My Little Sister

26 January 2021 / by Monique Vigneault
My Little Sister Still
My Little Sister
One Berlin theatre writer drops everything for her terminally ill brother in this Swiss drama by director duo Stéphanie Chuat and Véronique Reymond.

Switzerland / Languages: German, French / Subtitled

Nina Hoss is without a doubt one of arthouse cinema’s finest. She’s steadily continued to hold her own in European cinema, most notably in her portrayal of a holocaust survivor in Christian Petzold’s 2014 drama, Phoenix. And now, she continues her streak in her latest, My Little Sister

In My Little Sister Hoss plays a different key. Burrowing into a domestic, modern role as playwright Lisa Nielsen, Hoss delivers a heartwarming and controlled meditation on the extremities of fraternal love in the face of terminal illness. Hopscotching between the Berlin arts world and the Swiss countryside, the film examines the lengths of brotherly love. Following the leukemia diagnosis of her brother Sven (Lars Eidinger), Lisa stops writing altogether, dropping her family and career in a stand of familial and creative solidarity. But at what lengths is she in denial? 

Sven, on the other hand, plunges entirely into a sort of capricious denial by fanatically memorizing his lines in his upcoming performance of King Lear, and never appearing in public without an unconving toupée. Eidinger is brilliant and heart-wrenching. 

Their kinship is evident from the first take of the film, as we fade into a clinical, long take that pans to Lisa while she donates a bone marrow transfusion. It becomes clear within the first few moments of the two siblings jaunting around Berlin together, they’re gripping tightly at the threads of their artistic lives together. Yet the push and pull surfaces later on, when Lisa’s husband Martin (Jens Albinus) presses for a transfer to the Swiss town of Leysin. 

Co-starring alongside Lars Eidinger, another German powerhouse, what becomes fairly evident is that the two actors are slightly overqualified in the presence of a somewhat mezzo-brow script. This isn’t to say that the film fails to meet it’s emotional crescendos, or charm astutely, it does, but whether that’s to the credit of the directors or the actors’ skill, is unclear.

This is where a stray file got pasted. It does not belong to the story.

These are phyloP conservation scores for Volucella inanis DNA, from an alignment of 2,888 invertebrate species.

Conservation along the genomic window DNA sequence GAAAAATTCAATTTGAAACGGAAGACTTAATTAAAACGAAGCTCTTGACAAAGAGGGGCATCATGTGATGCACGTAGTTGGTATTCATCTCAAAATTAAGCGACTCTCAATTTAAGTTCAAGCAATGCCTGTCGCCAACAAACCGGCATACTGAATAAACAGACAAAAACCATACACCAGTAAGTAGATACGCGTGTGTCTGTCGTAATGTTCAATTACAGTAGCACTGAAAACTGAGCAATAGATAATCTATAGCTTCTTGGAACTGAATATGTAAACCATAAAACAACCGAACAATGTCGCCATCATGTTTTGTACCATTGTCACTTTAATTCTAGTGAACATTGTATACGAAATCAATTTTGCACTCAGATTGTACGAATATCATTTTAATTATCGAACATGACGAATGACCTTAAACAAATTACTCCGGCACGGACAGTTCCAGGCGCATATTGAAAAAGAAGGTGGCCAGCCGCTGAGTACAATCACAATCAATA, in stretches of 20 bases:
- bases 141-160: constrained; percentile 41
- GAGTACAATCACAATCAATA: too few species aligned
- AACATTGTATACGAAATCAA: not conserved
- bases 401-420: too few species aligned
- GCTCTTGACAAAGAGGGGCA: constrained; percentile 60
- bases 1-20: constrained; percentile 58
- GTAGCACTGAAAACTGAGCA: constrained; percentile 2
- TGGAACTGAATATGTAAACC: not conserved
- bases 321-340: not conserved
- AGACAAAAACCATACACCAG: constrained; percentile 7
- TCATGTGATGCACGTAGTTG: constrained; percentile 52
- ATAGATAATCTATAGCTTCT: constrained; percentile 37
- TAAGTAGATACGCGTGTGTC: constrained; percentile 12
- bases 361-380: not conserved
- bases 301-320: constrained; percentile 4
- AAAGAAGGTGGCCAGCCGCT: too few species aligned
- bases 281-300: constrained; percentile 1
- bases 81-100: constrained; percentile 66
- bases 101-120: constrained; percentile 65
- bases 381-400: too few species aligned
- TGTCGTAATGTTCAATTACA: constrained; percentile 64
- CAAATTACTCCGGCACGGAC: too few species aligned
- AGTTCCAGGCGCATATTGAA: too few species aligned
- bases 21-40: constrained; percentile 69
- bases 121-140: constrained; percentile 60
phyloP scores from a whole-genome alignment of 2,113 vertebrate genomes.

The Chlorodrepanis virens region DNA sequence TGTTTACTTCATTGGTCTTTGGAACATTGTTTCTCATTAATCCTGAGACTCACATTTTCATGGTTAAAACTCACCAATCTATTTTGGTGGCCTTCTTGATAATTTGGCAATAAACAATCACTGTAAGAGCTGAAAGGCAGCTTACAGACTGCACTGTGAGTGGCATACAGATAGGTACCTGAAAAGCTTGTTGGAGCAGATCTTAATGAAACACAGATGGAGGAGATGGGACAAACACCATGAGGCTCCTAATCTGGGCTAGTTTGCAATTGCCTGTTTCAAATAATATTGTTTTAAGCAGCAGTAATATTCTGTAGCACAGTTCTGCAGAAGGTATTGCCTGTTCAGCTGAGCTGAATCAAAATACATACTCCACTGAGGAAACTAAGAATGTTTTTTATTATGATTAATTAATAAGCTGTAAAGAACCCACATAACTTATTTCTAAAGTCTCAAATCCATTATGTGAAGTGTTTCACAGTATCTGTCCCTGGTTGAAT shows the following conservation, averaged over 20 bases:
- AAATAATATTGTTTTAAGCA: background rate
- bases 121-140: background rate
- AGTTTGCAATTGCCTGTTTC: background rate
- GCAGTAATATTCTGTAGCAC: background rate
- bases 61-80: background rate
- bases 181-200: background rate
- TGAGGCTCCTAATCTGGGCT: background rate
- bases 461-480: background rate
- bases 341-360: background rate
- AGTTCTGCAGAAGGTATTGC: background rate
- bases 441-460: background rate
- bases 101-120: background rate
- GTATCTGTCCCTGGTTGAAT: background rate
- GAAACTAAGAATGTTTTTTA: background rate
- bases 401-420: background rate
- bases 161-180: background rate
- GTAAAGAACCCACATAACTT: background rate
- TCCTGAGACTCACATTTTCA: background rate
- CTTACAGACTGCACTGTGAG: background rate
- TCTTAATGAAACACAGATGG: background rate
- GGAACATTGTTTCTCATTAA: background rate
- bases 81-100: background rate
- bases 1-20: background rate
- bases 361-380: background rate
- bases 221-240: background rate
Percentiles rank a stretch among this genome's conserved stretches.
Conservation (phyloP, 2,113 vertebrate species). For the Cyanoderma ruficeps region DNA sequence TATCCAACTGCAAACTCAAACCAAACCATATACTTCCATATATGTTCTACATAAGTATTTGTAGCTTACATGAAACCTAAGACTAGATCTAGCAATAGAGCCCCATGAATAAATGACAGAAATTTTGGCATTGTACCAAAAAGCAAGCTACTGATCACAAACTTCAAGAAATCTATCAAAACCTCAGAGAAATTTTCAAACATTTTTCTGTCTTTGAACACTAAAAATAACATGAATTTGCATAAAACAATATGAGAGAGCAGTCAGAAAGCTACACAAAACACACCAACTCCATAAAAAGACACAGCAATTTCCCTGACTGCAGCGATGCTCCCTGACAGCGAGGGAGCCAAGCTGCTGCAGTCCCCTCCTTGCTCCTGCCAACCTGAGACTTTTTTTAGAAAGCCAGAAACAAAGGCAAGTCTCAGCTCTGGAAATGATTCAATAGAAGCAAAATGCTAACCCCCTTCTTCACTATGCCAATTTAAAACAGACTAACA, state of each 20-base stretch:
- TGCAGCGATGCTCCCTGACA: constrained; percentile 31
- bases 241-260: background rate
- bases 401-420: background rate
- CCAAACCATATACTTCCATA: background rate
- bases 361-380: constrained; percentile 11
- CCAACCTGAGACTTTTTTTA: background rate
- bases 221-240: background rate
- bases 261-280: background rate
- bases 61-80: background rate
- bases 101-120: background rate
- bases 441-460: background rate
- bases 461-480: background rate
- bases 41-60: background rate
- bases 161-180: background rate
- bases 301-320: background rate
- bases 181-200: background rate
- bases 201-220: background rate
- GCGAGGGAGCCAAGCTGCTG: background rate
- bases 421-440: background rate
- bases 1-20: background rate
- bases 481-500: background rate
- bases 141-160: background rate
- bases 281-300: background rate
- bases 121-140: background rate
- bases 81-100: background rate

My Little Sister is wary not to fall into oversentimentality given it’s all-too-often mishandled subject matter, nor does it inundate the plot with superfluous clichés. It deals elegantly with the premature grief that comes along with the dawn of a terminal illness. 

What’s particularly refreshing is the way the film manages to zero in on illness from the point of view of a hungry artist. In Sven’s eyes, his illness is simply limiting, frustrating, a barrier between his art as a theatre actor, once at the top of the German scene, performing for Berlin’s prestigious Schaubühne Theatre. 

Where the film really flourishes is in the wry bits of humour that shift the sombre tone and make the chemistry between Hoss and Eidinger really shine. DP Filip Zumbrunn’s warm, pristine visuals are also another notable feature. 

(Image courtesy Film Movement)

While the plot deals within the unit of a bourgeois, German family unit (Name-drops include Rilke and Brecht) the themes it grapples with still manage to ring universal come the final act. This little number, which was in competition at last year’s Berlinale, is Switzerland’s submission to the Best International Feature category of this year’s Academy Awards. Hoss and Eidnger’s charming onscreen chemistry has also garnered the film a bit of traction in arthouse circles. 

Sure, My Little Sister’s story is one we’ve heard before, but what Chuat and Reymond are trying to get us to focus on is something we overlook all too often, family. 

And one thing’s for sure: Nina Hoss is a damn good actress. 

‘My Little Sister’ is now available on VOD on Film Movement.